But this type of thinking, often called Sicilian Reasoning after a famous scene in The Princess Bride, characterizes other skilled pursuits.
Consider the case of penalty shots in soccer, which reach the goal so fast that some social scientists believe goalies can do little more than randomly guess the shot’s direction. Goalies, however, look at the shooter’s approach for signs of where he or she is aiming, and they study game film to uncover players’ shooting habits.
Similarly, poker exhibits the same type of Sicilian Reasoning as players suspect each other of bluffing. But the best players do a better job of reading their opponents and keeping their own play unpredictable.
The same is true in Rock Paper Scissors. Just like a goalie watching a shooter’s approach, an RPS player can look for physical tells like someone’s elbow swinging out to the side before he or she throws paper. (Try throwing paper against an imaginary opponent; you’ll notice that your elbow swings out.) To remain unpredictable, some players decide in advance to throw a string of “gambits”: series of throws like Rock-Rock-Rock or Rock-Paper-Paper.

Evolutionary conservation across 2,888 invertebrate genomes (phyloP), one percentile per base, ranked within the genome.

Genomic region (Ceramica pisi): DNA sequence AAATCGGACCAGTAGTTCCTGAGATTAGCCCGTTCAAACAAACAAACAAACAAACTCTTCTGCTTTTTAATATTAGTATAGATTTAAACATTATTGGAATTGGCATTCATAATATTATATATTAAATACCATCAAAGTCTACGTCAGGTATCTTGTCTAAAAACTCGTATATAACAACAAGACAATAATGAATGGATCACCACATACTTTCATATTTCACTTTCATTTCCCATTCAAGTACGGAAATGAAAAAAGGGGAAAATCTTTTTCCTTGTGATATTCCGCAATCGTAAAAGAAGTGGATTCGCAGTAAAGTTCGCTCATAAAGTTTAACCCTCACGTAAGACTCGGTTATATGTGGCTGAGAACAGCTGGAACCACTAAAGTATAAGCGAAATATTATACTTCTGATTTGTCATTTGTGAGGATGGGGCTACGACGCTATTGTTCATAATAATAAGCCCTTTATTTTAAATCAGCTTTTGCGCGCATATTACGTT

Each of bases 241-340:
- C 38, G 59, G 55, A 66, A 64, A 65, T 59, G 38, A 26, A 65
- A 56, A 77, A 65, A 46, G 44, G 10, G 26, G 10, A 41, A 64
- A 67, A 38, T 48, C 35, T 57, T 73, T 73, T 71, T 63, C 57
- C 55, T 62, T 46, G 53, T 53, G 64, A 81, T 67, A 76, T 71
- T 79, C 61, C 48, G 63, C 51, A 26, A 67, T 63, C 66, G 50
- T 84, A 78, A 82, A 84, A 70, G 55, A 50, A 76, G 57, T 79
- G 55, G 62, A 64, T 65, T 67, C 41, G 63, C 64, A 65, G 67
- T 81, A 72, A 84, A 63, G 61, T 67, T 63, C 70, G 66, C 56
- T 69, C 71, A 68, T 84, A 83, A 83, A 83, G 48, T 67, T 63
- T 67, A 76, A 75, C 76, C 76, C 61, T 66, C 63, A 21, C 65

Bryan “The Saint” Bennett describes his strategy as a “more psychological approach” in which he “really tries to read the other player.” Bennett recalls how opponents have played in similar situations in previous matches. He also always remembers a player’s first throw, because he finds it’s often “their go-to… when they think they’re about to win or lose, they will go back to the same throw without much thought.”